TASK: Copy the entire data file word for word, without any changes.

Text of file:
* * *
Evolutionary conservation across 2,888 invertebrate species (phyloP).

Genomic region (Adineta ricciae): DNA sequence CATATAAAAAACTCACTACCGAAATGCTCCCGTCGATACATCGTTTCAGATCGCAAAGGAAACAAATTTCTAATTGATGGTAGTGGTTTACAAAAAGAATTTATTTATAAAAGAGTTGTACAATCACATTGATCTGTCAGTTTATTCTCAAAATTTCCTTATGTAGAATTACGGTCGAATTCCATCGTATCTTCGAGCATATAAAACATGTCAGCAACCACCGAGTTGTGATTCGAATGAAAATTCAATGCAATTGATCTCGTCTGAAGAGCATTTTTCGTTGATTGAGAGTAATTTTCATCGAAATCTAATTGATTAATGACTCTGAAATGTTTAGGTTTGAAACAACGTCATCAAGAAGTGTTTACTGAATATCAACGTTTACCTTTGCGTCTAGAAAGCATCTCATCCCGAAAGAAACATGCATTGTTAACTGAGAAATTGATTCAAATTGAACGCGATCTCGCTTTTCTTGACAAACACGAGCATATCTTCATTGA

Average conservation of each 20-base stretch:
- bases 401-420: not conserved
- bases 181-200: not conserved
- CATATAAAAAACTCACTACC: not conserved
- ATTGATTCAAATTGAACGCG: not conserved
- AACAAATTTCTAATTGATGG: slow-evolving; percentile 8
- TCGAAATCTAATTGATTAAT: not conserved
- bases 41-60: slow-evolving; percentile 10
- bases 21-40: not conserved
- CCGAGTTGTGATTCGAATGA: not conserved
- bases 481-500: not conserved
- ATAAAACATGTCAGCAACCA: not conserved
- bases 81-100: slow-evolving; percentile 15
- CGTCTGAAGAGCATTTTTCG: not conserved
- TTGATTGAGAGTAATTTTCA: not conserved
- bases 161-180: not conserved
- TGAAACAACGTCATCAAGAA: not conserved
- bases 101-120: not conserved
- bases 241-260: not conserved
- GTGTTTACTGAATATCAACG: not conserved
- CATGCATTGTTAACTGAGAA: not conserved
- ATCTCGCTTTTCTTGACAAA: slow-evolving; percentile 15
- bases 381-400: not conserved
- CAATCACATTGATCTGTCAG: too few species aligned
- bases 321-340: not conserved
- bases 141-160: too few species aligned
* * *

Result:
Evolutionary conservation across 2,888 invertebrate species (phyloP).

Genomic region (Adineta ricciae): DNA sequence CATATAAAAAACTCACTACCGAAATGCTCCCGTCGATACATCGTTTCAGATCGCAAAGGAAACAAATTTCTAATTGATGGTAGTGGTTTACAAAAAGAATTTATTTATAAAAGAGTTGTACAATCACATTGATCTGTCAGTTTATTCTCAAAATTTCCTTATGTAGAATTACGGTCGAATTCCATCGTATCTTCGAGCATATAAAACATGTCAGCAACCACCGAGTTGTGATTCGAATGAAAATTCAATGCAATTGATCTCGTCTGAAGAGCATTTTTCGTTGATTGAGAGTAATTTTCATCGAAATCTAATTGATTAATGACTCTGAAATGTTTAGGTTTGAAACAACGTCATCAAGAAGTGTTTACTGAATATCAACGTTTACCTTTGCGTCTAGAAAGCATCTCATCCCGAAAGAAACATGCATTGTTAACTGAGAAATTGATTCAAATTGAACGCGATCTCGCTTTTCTTGACAAACACGAGCATATCTTCATTGA

Average conservation of each 20-base stretch:
- bases 401-420: not conserved
- bases 181-200: not conserved
- CATATAAAAAACTCACTACC: not conserved
- ATTGATTCAAATTGAACGCG: not conserved
- AACAAATTTCTAATTGATGG: slow-evolving; percentile 8
- TCGAAATCTAATTGATTAAT: not conserved
- bases 41-60: slow-evolving; percentile 10
- bases 21-40: not conserved
- CCGAGTTGTGATTCGAATGA: not conserved
- bases 481-500: not conserved
- ATAAAACATGTCAGCAACCA: not conserved
- bases 81-100: slow-evolving; percentile 15
- CGTCTGAAGAGCATTTTTCG: not conserved
- TTGATTGAGAGTAATTTTCA: not conserved
- bases 161-180: not conserved
- TGAAACAACGTCATCAAGAA: not conserved
- bases 101-120: not conserved
- bases 241-260: not conserved
- GTGTTTACTGAATATCAACG: not conserved
- CATGCATTGTTAACTGAGAA: not conserved
- ATCTCGCTTTTCTTGACAAA: slow-evolving; percentile 15
- bases 381-400: not conserved
- CAATCACATTGATCTGTCAG: too few species aligned
- bases 321-340: not conserved
- bases 141-160: too few species aligned